In this tutorial, we will go over how to use Rust’s Rocket web framework to create a simple web server/API
Rust is a very versatile language, with many applications from game engines to entire websites. Rust also has an active and healthy community, developing many useful packages. In this tutorial, we will be looking at one of these packages called Rocket, which describes itself as:
“A web framework for Rust that makes it simple to write fastsecure web applications without sacrificing flexibility, usability, or type safety”
Coming from an Express background, I have found Rust’s Rocket to be quite simple to get the hang of once you get used to a few things — most of which have to do with Rust as a language rather than the framework itself.
In this tutorial, we are creating a simple web server that returns information about the current or future dates using Rocket, but this should set you up to create a more advanced web server/applications when you are more comfortable with Rust. This web server will handle simple GET and POST requests, so we can better understand how Rocket handles receiving and returning information.
This is a Rocket tutorial, so I will assume some beginner’s knowledge of Rust, but you can probably follow along even if you are not comfortable with it yet. If you haven’t already, be sure to install Cargo, the Rust package manager. If you haven’t, more information on Cargo can be found here.
The final code can all be found at the end of the tutorial if you would prefer to just have an example to follow.
First, we need to create a new project using Cargo. If you have cargo installed, this can be done from a command line using:
$ cargo new rust_web_server --bin
This will generate the base of a Rust binary program for us. The new directory the command created should look like this:
│ ├─ main.rs
Cargo.toml file is where we add our dependencies. In our case, we want to add Rocket, Serde (Serde will be used to deserialize JSON requests), and Chrono (a time library). With these dependencies added, your
Cargo.toml should look similar to this:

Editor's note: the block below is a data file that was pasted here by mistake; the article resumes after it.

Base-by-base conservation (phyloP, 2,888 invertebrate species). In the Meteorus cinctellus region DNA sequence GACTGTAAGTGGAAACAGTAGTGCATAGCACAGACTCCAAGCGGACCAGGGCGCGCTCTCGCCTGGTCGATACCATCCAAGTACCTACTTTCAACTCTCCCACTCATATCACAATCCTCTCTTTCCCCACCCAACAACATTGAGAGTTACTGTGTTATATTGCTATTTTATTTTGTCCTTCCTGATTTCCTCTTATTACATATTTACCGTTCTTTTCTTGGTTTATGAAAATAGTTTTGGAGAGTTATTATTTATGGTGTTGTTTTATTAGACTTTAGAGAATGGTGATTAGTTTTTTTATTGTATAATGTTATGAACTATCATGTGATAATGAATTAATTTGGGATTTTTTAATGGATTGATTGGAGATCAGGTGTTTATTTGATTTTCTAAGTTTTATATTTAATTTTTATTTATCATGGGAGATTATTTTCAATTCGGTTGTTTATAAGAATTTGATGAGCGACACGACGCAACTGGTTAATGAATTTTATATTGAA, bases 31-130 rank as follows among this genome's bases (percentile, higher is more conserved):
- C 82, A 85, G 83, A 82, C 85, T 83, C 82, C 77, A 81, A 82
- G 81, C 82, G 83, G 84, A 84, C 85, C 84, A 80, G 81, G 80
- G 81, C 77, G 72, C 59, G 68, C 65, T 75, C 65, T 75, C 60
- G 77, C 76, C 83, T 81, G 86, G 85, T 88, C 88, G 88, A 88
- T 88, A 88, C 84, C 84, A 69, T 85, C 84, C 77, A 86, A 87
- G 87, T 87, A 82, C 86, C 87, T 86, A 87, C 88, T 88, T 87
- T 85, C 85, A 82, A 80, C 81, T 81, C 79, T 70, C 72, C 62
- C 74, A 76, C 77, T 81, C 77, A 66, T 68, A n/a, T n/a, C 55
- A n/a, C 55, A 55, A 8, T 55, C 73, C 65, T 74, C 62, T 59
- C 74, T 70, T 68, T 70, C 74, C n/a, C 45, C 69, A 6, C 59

If you wanted to, you could put all your code in the
main.rs file, but I like to split it up so it feels more organized, especially once you start adding more routes and features. You can structure it to your preference, but I will be using the following structure:
│ ├─ main.rs
│ ├─ routes/
│ │ ├─ mod.rs
│ │ ├─ date.rs
│ ├─ services/
│ │ ├─ mod.rs
│ │ ├─ date.rs
The routes folder is where we will be writing the code for our GET/POST requests, and the services folder is where we will store any logic needed for each route. In Rust, we can split related things into modules, and the
mod.rs file is needed to tell the compiler what that module includes.
Now, you’ll want to run the cargo build command to install the dependencies. With that done, open
main.rs so we can create the web server. We will start with a route in
main.rs so we can see how Rocket works, but will then move it to the proper location in the routes folder. Go ahead and delete what’s currently in the file and replace it with the following:
In this code, we are importing Rocket. We then declare a GET route at
/, meaning that it is the default route wherever we mount it. In Rocket, we always declare the route with the structure
[#type(“/location”)], followed by a function that handles any logic and returns the value we want to send back. In this example, we are returning the string
Hello, welcome to the api!.
Finally, we start the web server by using
#[launch] and declaring the rocket function as seen above. In this function, we can mount the routes at a certain location such as the default